BC Emergency Health Services is responding to several hundred calls a day for patients who have been identified with potential COVID-19 symptoms.
Paramedics have always worn protective equipment for infectious calls and followed strict protocols around infection prevention.
However, in early April all paramedics in B.C. began wearing personal protective equipment (PPE) in response to every medical emergency call. Their equipment includes N-95 masks, face shields and gloves. If a patient has influenza-like illness (ILI) symptoms, paramedics will also don a long protective gown.
This is a notable change in infection control practice to support our paramedics who don’t have the option of staying isolated, and protected, at home.
“We wear this PPE to protect you, your family and ourselves,” explains Megan Lawrence, a primary care paramedic in Vancouver. Lawrence, who is also the public education director for B.C.’s paramedic union (CUPE 873), says “every influenza-like call, every potentially infectious call, our paramedics are putting this gear on. To those who don’t understand it can be kind of frightening, but it's a standard precaution we've been taking for many years.”
Paramedics, like all health-care workers, are taking extra precautions to protect themselves, and in turn protecting our patients and our communities. Paramedics are well trained and experienced in infection control practices.
“We conduct doorway assessments now to determine the level of PPE required prior to us entering your house to keep you and your family safe and ourselves safe as well,” says Lawrence. “We’re always here to help you.”
Once with a patient, paramedics make an assessment. If a patient is showing specific symptoms of concern, they initiate reverse isolation and the patient is given a surgical mask to help contain any spread.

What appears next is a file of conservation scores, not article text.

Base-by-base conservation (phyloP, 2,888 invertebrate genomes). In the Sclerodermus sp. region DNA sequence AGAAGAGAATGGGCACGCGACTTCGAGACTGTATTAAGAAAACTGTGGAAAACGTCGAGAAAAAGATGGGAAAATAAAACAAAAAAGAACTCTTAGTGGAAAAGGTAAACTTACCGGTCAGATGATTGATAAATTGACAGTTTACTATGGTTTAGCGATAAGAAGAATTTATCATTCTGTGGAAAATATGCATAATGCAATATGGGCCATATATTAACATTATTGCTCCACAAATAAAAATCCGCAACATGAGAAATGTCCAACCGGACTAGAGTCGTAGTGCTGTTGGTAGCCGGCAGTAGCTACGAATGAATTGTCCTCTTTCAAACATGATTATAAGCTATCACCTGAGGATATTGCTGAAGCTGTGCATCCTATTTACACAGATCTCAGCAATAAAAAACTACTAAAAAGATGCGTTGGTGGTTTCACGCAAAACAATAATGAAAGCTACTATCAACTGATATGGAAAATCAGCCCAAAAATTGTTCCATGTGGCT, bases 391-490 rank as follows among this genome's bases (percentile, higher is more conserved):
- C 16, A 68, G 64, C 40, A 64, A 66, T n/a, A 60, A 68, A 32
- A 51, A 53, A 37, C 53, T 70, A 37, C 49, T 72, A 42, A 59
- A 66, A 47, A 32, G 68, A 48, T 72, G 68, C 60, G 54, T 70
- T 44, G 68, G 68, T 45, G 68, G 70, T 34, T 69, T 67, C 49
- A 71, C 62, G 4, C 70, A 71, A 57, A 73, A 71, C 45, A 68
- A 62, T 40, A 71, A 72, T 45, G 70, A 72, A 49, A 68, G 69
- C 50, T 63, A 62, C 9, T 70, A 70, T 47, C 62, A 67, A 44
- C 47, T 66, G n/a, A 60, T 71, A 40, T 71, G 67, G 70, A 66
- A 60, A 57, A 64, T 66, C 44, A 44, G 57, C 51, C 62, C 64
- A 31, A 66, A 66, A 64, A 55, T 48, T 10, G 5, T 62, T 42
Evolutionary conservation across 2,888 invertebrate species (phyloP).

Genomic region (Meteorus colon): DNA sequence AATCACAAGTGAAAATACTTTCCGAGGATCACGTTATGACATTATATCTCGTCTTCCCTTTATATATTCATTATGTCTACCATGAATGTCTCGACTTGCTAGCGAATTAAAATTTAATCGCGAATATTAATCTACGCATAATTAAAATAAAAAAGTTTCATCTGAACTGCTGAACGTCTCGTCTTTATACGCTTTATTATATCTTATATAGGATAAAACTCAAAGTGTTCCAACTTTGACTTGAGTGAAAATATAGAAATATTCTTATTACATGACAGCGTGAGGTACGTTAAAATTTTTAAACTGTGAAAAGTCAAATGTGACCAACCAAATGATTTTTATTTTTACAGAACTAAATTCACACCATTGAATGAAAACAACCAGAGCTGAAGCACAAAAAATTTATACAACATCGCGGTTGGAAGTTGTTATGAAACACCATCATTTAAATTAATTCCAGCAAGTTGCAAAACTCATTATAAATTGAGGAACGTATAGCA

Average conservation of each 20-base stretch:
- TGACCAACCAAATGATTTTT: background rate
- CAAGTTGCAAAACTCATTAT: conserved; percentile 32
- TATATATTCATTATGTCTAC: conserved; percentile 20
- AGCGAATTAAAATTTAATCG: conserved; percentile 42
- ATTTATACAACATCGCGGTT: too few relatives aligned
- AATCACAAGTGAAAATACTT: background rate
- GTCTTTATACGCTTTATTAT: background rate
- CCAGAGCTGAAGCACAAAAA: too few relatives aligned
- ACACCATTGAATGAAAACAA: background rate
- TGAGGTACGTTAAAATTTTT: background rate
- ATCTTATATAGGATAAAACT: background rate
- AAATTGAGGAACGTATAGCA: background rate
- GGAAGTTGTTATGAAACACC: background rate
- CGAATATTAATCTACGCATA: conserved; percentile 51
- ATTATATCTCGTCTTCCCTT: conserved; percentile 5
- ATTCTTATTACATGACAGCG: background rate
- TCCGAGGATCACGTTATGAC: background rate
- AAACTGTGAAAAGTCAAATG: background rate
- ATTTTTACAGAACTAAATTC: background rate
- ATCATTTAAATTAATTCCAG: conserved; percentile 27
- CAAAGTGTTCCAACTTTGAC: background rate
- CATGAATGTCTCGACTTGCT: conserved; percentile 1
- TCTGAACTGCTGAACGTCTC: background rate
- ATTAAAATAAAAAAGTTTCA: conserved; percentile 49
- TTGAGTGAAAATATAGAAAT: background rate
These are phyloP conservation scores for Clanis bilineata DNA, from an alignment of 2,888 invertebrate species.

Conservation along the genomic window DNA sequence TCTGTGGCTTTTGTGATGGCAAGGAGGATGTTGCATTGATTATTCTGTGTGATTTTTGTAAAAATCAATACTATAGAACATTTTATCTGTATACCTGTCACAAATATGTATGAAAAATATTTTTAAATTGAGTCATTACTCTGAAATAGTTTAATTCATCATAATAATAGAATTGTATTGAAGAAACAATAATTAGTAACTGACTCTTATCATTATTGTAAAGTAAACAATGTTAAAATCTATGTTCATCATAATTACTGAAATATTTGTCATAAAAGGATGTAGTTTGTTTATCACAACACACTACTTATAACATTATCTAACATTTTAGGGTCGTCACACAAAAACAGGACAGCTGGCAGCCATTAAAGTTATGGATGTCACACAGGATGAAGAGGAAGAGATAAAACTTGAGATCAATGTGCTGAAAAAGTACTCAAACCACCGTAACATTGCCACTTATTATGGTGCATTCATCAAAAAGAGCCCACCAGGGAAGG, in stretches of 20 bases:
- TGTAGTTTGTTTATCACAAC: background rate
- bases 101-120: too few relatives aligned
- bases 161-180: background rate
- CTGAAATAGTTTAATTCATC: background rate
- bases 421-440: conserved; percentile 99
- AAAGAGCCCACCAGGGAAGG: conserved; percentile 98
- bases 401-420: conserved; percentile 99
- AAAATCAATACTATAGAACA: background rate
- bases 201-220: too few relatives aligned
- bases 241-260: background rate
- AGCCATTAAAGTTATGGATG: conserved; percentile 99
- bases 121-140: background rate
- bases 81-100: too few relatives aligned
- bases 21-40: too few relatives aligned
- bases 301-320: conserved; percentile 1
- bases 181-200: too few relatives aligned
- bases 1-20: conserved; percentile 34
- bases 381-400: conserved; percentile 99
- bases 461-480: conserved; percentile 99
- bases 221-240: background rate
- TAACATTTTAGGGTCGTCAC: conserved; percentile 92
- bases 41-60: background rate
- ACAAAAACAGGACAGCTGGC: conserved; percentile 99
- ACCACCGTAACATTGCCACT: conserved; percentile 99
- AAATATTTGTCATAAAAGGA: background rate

As health-care providers, paramedics clean their hands before putting on personal protection equipment. They repeat the cleaning process while removing protective gear (i.e. gloves off, clean hands, gown off, clean hands, mask off, clean hands). This helps prevent cross-contamination.
BCEHS also has comprehensive cleaning and disinfection procedures, including a rigorous disinfection process for inside the ambulance and anything touched or brought into contact with a patient.
“It’s important the public understands seeing paramedics in masks doesn’t necessarily mean they’re responding to a COVID-19 patient,” says BCEHS paramedic practice educator Ryan Ackerman. He also acknowledges PPE “can be kind of scary, but it's the precautions we need to all stay safe.”
BCEHS paramedics, dispatchers and call-takers are working together, during this unprecedented time, to respond to all the emergency medical needs of communities across the province.
Now, more than ever, when you see BCEHS respond in your community, acknowledge the extraordinary roles they are performing to care for patients – and, please, keep the 7pm cheers coming.